Egypt Sends Submarine to Join Search Efforts of Doomed Flightby , , and
Radio messages about cabin smoke before crash add to mystery
Plane was en route from Paris to Cairo with 66 people on board
President Abdel-Fattah El-Sisi said Egypt will dispatch a submarine to help search for debris and data records from a doomed EgyptAir flight and warned against jumping to conclusions about why the aircraft crashed.
“All scenarios are open,” El-Sisi said in a televised speech on Sunday. “It’s important that we don’t assume that a certain scenario happened.”
The president’s public comments were his first since Flight 804 carrying 66 people went down Thursday en route to Cairo from Paris with no obvious explanation. A day earlier, France’s accident investigator, BEA, said the plane generated automatic radio messages about smoke in the front portion of the cabin minutes before controllers lost contact with it over the Mediterranean Sea.
The electronic signals offer a puzzling twist to what may have happened to the flight, which crashed about 290 kilometers (180 miles) off the Egyptian coast. The aircraft had smoke in the front part of the cabin, BEA said Saturday. Two error messages, the first at 2:26 a.m. local time, suggested a fire on board, while later alerts indicated some type of failure in the plane’s electrical equipment.
El-Sisi said a submarine belonging to the Oil Ministry would help in the search, which now focuses on retrieving the aircraft’s voice and data recorders, known as black boxes despite their bright orange color.
The push for caution is critical for Egypt, whose tourism industry suffered a major blow after a Russian passenger jet crashed into the Sinai peninsula in October. Islamic State took credit for that crash, even as Egyptian investigators have resisted ascribing it to terrorism pending the completion of the probe. There have been no claims of responsibility from any militant group in the case of Flight 804.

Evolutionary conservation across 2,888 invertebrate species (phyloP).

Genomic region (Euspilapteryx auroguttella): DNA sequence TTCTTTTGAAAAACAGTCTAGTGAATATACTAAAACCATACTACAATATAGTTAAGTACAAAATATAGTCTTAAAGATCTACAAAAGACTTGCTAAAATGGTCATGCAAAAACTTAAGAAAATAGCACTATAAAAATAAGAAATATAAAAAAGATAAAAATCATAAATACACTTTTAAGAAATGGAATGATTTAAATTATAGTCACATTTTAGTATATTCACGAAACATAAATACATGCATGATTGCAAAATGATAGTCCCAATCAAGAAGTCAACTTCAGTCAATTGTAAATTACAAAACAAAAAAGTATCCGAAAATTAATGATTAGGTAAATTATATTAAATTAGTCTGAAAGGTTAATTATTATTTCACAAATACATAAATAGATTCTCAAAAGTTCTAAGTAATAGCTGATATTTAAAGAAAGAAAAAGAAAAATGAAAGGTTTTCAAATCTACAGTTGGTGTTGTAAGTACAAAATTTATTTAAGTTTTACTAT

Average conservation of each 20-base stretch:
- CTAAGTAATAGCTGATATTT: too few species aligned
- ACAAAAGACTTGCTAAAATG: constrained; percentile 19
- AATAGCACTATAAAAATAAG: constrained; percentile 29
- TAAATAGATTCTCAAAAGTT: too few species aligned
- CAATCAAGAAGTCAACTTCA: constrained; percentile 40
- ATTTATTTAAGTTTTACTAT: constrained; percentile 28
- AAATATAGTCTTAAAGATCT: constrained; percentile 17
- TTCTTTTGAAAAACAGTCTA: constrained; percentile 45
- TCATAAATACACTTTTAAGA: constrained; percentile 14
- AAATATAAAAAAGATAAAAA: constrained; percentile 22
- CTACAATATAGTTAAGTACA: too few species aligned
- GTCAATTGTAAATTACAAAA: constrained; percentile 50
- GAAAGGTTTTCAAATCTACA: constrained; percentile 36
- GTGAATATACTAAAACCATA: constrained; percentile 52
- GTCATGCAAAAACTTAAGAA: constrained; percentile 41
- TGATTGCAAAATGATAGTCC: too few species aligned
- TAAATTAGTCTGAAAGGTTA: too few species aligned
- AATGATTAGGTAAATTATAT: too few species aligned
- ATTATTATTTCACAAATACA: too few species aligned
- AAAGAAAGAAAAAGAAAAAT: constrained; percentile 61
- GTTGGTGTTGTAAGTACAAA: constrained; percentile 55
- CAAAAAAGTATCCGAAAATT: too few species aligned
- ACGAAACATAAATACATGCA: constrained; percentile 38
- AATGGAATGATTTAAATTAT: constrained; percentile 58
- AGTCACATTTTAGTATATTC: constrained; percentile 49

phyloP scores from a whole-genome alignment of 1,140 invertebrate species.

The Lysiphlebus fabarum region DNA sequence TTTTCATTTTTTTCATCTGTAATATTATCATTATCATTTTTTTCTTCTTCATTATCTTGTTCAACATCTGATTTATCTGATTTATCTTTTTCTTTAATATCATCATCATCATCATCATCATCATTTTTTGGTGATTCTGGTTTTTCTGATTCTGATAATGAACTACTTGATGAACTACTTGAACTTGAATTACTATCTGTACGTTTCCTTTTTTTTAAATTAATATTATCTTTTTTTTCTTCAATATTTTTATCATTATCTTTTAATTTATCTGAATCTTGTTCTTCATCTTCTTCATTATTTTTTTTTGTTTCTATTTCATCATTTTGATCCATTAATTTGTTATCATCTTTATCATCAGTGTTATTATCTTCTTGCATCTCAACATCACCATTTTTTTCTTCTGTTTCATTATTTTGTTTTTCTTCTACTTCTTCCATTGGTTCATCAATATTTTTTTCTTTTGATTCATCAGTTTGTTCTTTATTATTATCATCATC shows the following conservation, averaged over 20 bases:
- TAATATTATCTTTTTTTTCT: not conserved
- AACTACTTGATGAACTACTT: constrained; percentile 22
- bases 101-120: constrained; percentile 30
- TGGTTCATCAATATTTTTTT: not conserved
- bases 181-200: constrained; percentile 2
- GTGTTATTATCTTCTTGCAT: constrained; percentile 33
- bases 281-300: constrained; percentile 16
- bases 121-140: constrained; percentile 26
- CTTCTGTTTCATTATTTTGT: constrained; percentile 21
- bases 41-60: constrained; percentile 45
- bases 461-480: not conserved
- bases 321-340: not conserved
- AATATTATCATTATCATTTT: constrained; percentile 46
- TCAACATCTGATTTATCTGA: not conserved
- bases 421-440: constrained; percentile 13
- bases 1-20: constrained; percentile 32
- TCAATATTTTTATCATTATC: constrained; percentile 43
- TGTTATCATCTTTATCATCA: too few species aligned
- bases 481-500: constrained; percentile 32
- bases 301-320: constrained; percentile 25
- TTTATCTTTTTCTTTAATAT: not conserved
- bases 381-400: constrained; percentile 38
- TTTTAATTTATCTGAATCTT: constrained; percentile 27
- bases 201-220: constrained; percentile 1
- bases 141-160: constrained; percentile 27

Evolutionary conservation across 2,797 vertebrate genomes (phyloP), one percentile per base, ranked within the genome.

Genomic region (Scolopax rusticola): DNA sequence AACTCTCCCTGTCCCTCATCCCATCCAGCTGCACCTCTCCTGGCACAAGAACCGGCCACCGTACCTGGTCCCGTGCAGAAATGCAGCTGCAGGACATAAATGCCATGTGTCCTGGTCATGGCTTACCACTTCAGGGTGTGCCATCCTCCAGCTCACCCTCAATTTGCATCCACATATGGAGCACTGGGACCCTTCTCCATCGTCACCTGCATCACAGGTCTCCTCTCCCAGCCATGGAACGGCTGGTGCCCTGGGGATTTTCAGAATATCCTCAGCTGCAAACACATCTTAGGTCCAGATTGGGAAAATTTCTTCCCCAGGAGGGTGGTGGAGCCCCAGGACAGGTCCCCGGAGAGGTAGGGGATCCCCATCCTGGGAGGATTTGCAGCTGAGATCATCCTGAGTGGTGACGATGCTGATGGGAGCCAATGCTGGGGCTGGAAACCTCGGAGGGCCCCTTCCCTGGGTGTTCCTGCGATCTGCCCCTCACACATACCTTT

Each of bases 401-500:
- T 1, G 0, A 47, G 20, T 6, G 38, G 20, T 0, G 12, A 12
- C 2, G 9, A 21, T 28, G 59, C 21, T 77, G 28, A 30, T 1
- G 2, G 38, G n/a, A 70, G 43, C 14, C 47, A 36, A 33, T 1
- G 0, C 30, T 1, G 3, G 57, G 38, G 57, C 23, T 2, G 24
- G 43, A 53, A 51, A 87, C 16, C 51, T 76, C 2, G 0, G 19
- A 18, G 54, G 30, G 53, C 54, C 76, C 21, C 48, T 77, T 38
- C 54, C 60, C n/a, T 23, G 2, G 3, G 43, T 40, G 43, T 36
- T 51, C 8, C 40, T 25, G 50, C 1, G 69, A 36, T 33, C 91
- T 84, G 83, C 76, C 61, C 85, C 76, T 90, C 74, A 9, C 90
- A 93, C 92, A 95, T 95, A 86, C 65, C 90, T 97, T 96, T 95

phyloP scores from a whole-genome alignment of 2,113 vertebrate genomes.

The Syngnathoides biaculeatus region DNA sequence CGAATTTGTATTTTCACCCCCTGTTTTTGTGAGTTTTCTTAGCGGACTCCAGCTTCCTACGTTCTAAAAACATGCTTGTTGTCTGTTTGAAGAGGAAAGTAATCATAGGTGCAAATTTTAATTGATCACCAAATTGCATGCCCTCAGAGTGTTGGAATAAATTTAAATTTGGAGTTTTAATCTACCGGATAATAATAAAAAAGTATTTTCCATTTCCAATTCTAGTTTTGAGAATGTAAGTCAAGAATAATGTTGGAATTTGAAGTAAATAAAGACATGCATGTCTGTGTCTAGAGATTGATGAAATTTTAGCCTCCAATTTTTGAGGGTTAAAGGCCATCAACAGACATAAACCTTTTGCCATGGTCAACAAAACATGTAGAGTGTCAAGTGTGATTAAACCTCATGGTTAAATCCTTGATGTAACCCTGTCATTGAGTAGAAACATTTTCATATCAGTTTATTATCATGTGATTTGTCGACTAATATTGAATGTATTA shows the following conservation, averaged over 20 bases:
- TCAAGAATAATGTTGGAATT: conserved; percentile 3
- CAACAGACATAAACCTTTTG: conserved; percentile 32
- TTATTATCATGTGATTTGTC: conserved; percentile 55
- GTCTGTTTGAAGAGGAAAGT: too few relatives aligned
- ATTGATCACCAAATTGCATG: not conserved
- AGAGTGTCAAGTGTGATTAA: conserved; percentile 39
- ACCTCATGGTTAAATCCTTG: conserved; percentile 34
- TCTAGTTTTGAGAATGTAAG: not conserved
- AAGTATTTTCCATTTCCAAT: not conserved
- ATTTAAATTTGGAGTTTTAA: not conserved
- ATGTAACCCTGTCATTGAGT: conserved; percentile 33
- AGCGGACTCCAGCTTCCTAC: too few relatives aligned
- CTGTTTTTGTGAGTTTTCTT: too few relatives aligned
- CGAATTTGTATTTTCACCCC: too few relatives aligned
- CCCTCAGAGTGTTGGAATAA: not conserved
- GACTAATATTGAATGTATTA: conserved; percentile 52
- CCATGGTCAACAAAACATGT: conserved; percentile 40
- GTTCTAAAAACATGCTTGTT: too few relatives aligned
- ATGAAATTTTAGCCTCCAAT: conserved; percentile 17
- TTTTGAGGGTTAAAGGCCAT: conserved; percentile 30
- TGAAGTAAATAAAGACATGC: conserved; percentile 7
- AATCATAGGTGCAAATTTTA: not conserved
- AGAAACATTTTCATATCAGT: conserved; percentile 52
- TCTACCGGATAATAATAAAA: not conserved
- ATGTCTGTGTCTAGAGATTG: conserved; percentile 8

The few clues that have surfaced so far from the wreckage offer no clear direction. The initial investigation report will be released in a month, Egypt’s state-run Al-Ahram newspaper reported, citing probe head Ayman El-Mokadem.
While similar signals have preceded air accidents in the past, the warnings aren’t associated with a sudden disappearance from radar as occurred with the Airbus A320 over the Mediterranean. A Malaysian Airlines flight shot down over Ukrainian airspace in July 2014 broke apart so quickly that on-board systems didn’t have time to send distress messages.
“It’s too long for an explosion and too short for a traditional fire,” said John Cox, a former A320 pilot who is president of the Washington-based consultancy Safety Operating Systems. “It says we have more questions than we have answers.”
Spanning three minutes, the warnings were followed by alerts that fumes were detected by smoke detectors, one in a lavatory and the other in the compartment below the cockpit where the plane’s computers and avionics systems are stored, according to the Aviation Herald.
In the case of a mid-flight fire, the pilots would have been expected to radio a distress call and begin attempts to divert, Cox said. No such radio calls came from the EgyptAir plane.
The transmissions, which are automatically sent to ground stations so airlines can monitor whether a plane needs maintenance, will probably provide valuable clues once they’re matched up against the plane’s crash-proof flight recorders.
El-Mokadem said the cockpit voice and flight-data recorders had not been found, refuting a CBS News report on Saturday that they had been located. It took salvage crews years to locate and recover the devices from the Air France AF447 flight that went down in the Atlantic Ocean in 2009. Malaysian Airlines MH370 still hasn’t been found more than two years after it disappeared.
Egypt’s army has released both images and video footage of Flight 804 debris that show an intact yellow life jacket lying beside wrecked seat cushioning, tattered clothes and EgyptAir-branded metal plane parts, quashing hopes of finding any survivors.
The condition of those remains and the way debris was found scattered may offer some clues about how the plane went down, with a wide field of small pieces pointing to a mid-air breakup. Large chunks of wreckage might suggest the aircraft hit the water largely intact.
The flight lost contact in the middle of the night in the wider area of the Strabo trench in the so-called Hellenic Arc in the seas south of Greece, where waters are as much as 3,000 meters (9,800 feet) deep. The wreckage was discovered about 290 kilometers (180 miles) north of the Egyptian city of Alexandria, authorities said.